5 thoughts on “Is breakfast the most important meal of the day?

  1. Darby Helen Smith

    I was interested in reading this blog post because I am a non-breakfast eater. I usually just wait until 12 o’clock to eat food and it is usually lunch food because I sleep in until about 10. I always find myself questioning whether this is actually counterproductive to weight loss because of the notion that “breakfast is the most important meal of the day.” After reading this post I am going to stick to just eating when I am hungry because it doesn’t seem to matter due to the studies that you referenced. I think you did a very good job with this post!

  2. Anna Josephine Wisniewski

    Breakfast is easily my favorite meal of the day. Instant oatmeal isn’t glamorous, but it gets the job done. I, like John, don’t 100% agree with the results of these studies. Breakfast is such a key factor in waking up your metabolism for the day, especially after a long night’s sleep. Also, it is important to keep in mind how small the studies were! Maybe think of a way that you would set up an experiment to test this hypothesis! Overall excellent job!

  3. Jason Schwartz

    I LOVE breakfast! Just thinking of missing breakfast makes me extremely hungry as I write this. I need to get my serving of protein to get through the long school day. Do you think that eating in the morning can sustain your hunger all day? I’d say it may be an extra benefit to cause you to want less food throughout the day. This is the reason why those who are trying to keep a healthy weight eat larger meals earlier in the day. So combine that with small means throughout the day, and it should boost your metabolism. There are certain foods that will boost your metabolism more than others. Below I’ve attached a link of foods that will boost your metabolism.

  4. John Carney

    What’s up Dante. This is a great blog; however, I disagree with the idea that breakfast is not that important. Breakfast may not be the most important meal of the day but it is pretty important to eat early to allow our bodies digest and use the food as energy throughout the day. This is extremely important if you are performing anything throughout the day; for example, exercise, an exam or any sort of physical activity. You need to have food in your system in your body so you are able to focus on whatever you are doing without thinking about how hungry you are. You also use a lot of energy when doing physical activity so it is extremely important to eat before working out. This is from my personal experience and i am attempting to gain weight this winter so i am going to continue eating breakfast everyday, even as a college student. Overall, good blog, keep it up.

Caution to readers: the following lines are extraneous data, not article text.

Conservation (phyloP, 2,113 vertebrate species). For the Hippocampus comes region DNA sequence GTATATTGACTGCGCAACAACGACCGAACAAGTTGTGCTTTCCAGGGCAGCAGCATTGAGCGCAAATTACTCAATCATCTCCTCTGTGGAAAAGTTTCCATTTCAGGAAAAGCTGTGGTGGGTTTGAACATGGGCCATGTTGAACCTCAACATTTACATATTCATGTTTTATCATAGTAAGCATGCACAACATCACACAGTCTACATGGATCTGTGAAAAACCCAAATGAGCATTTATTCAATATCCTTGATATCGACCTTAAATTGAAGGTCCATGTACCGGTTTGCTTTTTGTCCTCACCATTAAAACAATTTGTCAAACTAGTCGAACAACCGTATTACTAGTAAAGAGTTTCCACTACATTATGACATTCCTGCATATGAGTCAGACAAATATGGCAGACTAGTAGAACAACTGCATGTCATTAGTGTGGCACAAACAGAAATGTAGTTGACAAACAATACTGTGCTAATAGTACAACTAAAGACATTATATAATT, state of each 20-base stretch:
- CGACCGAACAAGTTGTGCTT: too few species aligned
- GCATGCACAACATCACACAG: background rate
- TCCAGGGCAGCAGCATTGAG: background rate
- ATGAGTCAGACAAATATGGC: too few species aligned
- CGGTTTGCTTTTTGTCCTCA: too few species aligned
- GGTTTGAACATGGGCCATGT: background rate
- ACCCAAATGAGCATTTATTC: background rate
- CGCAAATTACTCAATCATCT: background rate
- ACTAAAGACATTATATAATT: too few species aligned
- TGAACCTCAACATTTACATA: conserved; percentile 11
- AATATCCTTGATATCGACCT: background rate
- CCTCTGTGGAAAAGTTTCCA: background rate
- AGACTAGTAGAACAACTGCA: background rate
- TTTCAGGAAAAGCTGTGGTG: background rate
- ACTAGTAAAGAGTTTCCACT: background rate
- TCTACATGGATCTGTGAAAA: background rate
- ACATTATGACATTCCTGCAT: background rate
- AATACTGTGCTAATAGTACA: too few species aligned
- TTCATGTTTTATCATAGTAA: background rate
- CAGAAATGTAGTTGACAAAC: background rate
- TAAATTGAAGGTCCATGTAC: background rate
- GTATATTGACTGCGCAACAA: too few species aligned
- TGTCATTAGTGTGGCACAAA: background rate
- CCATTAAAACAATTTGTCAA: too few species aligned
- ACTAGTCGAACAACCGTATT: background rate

5. Matthew Jacobs-Womer

    This made me really think of the concept of intermittent fasting. This is a concept preached by Greg O’Gallagher in his Kinobody fitness lifestyle. Intermittent fasting is not a diet, but rather a pattern of eating. The pattern goes that you don’t eat for about the first 6-7 hours you are awake during the day. After that you eat normally. You mentioned in your post that it is just about total calories consumed but intermittent fasting goes against that. The concept behind intermittent fasting is that your body burns more fat calories than muscle calories in the first 6-7 hours of being awake. Some have argued that skipping breakfast slows your metabolism and that has been countered with your body will get used to it. Now of course it is all dependent on the individual for the most part, people’s genes work in different ways, but O’Gallagher claims it to be effective. If it stands to be true and effective, the time of day you eat would matter for someone following the program.